Independent Congressional Candidate Chris Stockwell Says He Can Win in Mass.

In an already hotly contested race for the congressional seat in Massachusetts’ sixth district, an independent candidate has just thrown his hat into the ring.

Chris Stockwell, an avowed centrist and political outsider, has launched his campaign to run as an independent candidate for the coveted seat in Massachusetts. More than just a sideshow to the Democratic primary campaign and a strong Republican challenger, Stockwell firmly believes he will win:

“I want to be the first of many independents elected to the United States House of Representatives. Together, we need to show the 434 other districts around this great nation that it can be done. I intend to create that road map to show how it’s done.” – Chris Stockwell

That’s his goal.

The sixth district has been held by John Tierney since 1997. Tierney, a Democrat, is facing serious primary challenges from a former marine, Seth Moulton, and immigration attorney Marisa DeFranco. The primary winner will face a renewed bid by Republican Richard Tisei, who lost a close contest to Tierney in 2012.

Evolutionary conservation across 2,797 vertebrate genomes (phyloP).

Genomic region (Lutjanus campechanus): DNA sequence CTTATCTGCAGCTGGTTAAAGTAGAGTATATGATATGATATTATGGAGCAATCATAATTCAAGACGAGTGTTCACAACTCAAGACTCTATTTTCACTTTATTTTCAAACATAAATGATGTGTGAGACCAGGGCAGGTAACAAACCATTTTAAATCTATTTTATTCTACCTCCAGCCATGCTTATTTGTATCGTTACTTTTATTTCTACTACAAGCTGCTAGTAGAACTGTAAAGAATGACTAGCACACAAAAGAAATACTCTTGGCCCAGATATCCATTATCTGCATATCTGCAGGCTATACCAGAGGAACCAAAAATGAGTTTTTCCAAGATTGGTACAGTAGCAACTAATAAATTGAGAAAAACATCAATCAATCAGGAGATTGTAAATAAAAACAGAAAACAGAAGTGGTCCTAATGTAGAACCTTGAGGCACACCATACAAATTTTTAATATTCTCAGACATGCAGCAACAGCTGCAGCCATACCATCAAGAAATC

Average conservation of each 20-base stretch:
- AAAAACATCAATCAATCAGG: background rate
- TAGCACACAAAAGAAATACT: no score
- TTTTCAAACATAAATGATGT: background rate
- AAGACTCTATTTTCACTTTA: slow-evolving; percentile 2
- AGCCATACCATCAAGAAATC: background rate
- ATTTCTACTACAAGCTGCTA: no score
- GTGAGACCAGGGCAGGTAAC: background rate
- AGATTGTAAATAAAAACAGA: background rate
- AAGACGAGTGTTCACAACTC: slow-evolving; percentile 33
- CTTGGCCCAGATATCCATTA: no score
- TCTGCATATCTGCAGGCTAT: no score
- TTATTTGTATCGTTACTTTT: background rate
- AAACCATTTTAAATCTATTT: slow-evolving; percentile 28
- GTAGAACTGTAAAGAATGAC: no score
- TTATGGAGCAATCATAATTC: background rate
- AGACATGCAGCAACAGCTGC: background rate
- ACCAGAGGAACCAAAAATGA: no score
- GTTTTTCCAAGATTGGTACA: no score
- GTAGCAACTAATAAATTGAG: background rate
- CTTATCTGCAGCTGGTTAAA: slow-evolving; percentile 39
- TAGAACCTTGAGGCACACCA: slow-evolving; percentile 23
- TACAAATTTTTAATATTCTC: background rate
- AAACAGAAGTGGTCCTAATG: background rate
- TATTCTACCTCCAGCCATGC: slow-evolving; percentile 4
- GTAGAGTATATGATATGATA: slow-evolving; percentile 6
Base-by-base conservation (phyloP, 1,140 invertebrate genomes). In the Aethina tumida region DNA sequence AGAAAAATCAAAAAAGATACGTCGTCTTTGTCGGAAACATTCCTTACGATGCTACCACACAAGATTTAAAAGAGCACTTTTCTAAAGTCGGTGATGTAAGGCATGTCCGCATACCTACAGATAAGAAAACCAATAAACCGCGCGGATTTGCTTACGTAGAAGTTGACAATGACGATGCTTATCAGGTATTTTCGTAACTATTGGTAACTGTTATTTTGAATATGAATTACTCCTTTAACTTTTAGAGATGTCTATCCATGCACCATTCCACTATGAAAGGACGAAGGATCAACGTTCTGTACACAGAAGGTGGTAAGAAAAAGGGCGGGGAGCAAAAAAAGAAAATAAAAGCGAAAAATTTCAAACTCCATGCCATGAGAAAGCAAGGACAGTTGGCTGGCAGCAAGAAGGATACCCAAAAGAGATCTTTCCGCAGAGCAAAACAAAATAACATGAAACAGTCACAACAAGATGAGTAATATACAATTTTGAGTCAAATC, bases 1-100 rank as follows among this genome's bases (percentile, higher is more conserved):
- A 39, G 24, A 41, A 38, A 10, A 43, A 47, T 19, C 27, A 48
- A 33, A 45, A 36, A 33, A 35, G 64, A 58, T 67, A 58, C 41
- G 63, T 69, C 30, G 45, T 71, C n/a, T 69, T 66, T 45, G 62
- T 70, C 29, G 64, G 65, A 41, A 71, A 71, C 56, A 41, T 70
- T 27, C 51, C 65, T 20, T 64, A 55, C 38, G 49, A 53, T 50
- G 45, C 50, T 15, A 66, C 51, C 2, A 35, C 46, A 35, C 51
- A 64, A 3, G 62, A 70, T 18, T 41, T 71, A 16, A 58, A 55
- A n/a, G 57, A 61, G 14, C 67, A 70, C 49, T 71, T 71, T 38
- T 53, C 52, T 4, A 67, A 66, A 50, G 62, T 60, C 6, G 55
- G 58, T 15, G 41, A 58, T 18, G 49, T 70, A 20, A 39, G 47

“On November 4, when the networks report on the nation’s tightest race in the Massachusetts sixth, they will report that neither the Democrat nor the Republican won, but rather a credible independent with a strong message for change,”  Stockwell said.

Stockwell is counting on his appeal to the majority of voters in the district who are registered as “unenrolled,” along with moderates of both major parties. He claims these voters will agree that it is time to “shake things up in Washington” and back him as the only logical choice.

“Most people I talk to are amazed that there is not a single independent in the U.S. House,” Stockwell commented.

Most people I talk to are amazed that there is not a single independent in the U.S. House.
Chris Stockwell
The upcoming election, he says, is an opportunity “to chart a new course for the sixth district, and for America.”